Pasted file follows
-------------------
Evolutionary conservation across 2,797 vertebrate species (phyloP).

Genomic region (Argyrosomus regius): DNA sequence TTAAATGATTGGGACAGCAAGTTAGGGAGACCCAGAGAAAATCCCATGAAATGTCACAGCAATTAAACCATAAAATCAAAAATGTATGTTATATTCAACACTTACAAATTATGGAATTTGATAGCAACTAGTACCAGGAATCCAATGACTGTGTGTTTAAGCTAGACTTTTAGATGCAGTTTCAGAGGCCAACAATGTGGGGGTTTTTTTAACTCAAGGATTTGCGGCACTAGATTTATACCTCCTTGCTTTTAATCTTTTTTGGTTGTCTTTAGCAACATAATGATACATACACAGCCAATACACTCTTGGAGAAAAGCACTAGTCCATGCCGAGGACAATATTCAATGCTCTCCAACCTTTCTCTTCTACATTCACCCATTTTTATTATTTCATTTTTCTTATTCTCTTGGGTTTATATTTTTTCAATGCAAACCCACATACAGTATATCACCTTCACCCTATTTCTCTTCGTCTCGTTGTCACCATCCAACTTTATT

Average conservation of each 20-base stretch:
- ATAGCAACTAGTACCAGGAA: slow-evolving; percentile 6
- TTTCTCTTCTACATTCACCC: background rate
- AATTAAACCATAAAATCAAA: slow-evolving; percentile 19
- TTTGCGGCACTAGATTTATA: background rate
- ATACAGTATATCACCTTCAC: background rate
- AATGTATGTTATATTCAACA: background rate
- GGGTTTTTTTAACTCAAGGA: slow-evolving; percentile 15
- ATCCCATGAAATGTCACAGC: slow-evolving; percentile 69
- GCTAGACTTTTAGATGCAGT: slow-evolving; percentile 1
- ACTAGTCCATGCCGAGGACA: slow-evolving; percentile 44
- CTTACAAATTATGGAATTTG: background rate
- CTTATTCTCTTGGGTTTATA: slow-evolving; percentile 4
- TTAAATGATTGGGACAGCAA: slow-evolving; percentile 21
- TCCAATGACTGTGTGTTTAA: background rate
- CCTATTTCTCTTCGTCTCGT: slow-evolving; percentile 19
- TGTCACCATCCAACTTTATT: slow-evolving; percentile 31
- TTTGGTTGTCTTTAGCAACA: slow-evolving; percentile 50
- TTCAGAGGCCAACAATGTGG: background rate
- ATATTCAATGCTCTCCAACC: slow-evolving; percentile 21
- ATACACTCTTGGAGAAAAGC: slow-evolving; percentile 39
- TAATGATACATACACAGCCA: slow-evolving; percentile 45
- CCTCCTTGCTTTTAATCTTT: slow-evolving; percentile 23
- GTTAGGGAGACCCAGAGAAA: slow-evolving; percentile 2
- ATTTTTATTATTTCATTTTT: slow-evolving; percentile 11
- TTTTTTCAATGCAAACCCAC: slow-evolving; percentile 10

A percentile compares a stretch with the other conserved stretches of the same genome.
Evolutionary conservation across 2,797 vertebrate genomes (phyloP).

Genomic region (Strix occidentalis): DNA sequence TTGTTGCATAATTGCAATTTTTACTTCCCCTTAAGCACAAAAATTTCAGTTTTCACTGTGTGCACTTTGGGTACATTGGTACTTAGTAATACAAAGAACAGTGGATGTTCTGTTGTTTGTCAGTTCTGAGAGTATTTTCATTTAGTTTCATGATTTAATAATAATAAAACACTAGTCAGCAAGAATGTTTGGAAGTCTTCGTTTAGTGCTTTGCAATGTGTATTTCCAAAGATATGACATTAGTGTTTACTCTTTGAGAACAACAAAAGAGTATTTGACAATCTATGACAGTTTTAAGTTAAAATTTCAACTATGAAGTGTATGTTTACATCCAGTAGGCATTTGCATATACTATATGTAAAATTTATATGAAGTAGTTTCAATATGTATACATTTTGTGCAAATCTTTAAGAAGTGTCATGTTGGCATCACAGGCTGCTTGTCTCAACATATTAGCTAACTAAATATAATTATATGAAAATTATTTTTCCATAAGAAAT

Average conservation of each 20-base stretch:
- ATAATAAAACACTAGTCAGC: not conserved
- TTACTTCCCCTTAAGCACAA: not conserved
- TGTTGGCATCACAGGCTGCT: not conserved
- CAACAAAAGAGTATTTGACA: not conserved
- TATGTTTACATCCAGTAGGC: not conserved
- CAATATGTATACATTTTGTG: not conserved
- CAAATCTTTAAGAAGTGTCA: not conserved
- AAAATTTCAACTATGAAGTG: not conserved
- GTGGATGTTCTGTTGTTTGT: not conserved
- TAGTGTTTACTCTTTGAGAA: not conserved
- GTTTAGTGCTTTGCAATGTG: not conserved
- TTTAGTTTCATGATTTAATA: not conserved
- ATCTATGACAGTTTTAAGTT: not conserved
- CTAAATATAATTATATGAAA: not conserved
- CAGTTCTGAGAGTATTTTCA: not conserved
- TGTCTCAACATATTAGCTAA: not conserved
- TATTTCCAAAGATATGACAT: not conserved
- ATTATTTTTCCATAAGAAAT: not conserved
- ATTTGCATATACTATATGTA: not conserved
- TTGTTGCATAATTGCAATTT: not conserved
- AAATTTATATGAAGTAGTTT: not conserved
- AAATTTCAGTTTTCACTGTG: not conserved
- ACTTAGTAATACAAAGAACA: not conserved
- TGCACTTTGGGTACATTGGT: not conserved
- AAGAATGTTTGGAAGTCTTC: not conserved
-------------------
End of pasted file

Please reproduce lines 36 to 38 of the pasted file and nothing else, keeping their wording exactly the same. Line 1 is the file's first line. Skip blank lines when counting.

- CAACAAAAGAGTATTTGACA: not conserved
- TATGTTTACATCCAGTAGGC: not conserved
- CAATATGTATACATTTTGTG: not conserved